- Break down more slowly in the body: Whole grains contain all three parts of the grain (the bran, germ, and endosperm), whereas refined grains are mainly just the endosperm. Whole grains give your body more to break down, so digestion is slower. When carbs enter the body more slowly, it's easier for your body to regulate them.
- Are high in fiber: High-fiber foods are filling and, therefore, discourage overeating. Plus, when combined with plenty of fluid, they help move food through the digestive system to prevent constipation and may protect against gut cancers.
- Provide vitamins and minerals: Whole grains contain important vitamins and minerals, such as B vitamins, magnesium, and iron.
Most school-age kids should eat four to six "ounce equivalents" from the grain group each day, at least half of which should come from whole grains. An "ounce equivalent" is like a serving — 1 slice of bread; 1 cup of ready-to-eat cereal; or a half cup of cooked rice, cooked pasta, or hot cereal.
What About Sugar?
Foods that are high in added sugar (soda, cookies, cake, candy, frozen desserts, and some fruit drinks) also tend to be high in calories and low in nutrition. A high-sugar diet is often linked with obesity, and too many sugary foods can lead to tooth decay. The 2015–2020 Dietary Guidelines recommend that added sugar be less than 10% of total calories consumed.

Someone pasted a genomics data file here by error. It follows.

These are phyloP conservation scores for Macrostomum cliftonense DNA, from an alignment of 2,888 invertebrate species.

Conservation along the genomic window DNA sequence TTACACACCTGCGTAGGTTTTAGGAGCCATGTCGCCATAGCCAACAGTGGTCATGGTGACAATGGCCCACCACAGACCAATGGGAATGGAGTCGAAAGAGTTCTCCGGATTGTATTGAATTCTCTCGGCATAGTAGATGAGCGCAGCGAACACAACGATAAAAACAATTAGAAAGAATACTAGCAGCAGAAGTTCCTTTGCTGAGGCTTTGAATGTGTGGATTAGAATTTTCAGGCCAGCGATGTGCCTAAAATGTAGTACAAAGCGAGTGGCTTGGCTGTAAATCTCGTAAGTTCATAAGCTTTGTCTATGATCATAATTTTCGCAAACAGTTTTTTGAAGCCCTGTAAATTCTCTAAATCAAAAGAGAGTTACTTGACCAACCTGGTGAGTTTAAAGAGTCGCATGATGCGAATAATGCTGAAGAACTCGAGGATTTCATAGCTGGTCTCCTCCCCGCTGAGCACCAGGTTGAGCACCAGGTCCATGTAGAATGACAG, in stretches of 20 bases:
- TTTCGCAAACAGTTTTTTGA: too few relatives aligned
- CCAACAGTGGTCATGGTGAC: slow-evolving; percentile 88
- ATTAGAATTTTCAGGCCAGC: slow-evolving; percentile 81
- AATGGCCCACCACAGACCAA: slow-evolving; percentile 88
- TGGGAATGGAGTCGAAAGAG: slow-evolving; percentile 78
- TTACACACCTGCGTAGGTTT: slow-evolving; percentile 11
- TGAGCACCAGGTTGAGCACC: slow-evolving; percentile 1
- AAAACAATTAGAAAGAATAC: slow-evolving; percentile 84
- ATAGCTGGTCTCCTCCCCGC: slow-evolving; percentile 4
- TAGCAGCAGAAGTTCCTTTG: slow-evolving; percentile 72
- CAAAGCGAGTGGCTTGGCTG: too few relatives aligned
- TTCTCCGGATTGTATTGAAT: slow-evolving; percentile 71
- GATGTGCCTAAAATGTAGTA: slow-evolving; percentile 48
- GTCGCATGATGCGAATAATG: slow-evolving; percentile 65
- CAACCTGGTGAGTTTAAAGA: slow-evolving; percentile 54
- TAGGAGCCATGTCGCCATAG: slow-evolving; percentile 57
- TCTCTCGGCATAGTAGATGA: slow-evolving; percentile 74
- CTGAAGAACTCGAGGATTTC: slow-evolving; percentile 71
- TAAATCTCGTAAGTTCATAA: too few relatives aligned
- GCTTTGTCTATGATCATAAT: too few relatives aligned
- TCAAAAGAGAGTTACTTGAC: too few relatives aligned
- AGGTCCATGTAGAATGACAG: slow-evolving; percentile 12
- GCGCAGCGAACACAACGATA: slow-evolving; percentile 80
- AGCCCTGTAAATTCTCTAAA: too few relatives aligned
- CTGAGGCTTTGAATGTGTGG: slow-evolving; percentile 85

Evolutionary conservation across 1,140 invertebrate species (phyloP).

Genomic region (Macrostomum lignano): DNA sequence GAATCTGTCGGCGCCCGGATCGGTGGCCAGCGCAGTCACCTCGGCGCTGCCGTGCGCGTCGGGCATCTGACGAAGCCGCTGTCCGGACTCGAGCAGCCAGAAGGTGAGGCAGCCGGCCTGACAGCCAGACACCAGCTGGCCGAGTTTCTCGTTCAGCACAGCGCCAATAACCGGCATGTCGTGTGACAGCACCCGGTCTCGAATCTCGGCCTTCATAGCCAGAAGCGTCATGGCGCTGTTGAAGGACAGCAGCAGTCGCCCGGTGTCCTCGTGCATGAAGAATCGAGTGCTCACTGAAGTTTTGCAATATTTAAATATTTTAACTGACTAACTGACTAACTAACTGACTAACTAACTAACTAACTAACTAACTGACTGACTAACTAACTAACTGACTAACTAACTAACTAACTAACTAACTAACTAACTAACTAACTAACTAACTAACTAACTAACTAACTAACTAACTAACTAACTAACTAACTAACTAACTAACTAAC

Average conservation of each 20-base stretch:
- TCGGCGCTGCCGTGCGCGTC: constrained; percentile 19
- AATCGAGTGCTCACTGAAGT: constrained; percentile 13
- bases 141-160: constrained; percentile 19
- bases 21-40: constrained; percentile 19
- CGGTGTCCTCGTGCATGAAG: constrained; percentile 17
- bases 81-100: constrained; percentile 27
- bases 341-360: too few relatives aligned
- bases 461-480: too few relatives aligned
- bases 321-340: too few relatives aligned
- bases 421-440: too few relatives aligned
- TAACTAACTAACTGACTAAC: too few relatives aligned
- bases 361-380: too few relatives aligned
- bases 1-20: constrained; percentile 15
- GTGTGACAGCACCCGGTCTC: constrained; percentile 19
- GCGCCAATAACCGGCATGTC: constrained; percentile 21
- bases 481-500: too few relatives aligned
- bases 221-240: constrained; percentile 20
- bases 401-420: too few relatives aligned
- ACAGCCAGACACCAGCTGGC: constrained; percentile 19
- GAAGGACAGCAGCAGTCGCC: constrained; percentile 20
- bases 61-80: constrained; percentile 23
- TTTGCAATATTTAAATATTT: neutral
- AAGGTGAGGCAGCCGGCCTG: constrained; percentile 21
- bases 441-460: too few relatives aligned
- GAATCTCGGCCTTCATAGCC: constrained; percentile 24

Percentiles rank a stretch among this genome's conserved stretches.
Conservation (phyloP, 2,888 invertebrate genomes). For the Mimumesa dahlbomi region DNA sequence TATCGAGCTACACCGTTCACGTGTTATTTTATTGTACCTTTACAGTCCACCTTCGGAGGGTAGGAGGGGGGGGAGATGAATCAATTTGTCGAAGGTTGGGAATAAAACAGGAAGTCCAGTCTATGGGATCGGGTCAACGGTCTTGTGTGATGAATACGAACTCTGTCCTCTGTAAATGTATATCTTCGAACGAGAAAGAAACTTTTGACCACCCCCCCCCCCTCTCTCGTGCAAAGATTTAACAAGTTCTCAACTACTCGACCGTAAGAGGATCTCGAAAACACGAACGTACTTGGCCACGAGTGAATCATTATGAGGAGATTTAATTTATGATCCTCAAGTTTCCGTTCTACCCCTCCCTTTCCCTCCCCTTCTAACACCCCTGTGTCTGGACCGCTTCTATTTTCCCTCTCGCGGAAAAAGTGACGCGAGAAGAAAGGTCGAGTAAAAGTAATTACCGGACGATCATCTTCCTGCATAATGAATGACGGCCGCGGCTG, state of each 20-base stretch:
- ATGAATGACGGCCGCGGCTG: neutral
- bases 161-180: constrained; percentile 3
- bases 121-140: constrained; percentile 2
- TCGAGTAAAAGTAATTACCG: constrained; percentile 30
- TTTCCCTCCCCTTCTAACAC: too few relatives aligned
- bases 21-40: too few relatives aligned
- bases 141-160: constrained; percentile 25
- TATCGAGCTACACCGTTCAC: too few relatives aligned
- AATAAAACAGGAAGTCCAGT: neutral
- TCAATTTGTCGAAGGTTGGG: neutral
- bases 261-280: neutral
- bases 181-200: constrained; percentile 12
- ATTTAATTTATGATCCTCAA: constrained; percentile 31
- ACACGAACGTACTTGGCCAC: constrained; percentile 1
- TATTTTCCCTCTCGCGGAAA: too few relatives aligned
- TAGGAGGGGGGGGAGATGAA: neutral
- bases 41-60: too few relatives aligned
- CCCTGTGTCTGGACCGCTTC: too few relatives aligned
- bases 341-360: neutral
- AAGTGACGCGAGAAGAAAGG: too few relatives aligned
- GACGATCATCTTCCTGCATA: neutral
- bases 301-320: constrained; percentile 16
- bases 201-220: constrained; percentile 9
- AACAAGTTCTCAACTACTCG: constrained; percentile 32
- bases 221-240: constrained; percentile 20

Instead of sugary options, offer healthier choices, such as fruit — a naturally sweet carbohydrate-containing snack that also provides fiber and vitamins that kids need.
One way to cut down on added sugar is to ban soda and other sugar-sweetened beverages. Consider these facts:
- Each 12-ounce (355-ml) serving of a carbonated, sweetened soft drink has the equivalent of 10 teaspoons (49 ml) of sugar and 150 calories. Sweetened drinks are the largest source of added sugar in the daily diets of U.S. children.
- Drinking one 12-ounce (355-ml) sweetened soft drink per day increases a child's risk of obesity.
- Acidity from sweetened drinks can erode tooth enamel and their high sugar content can cause dental cavities.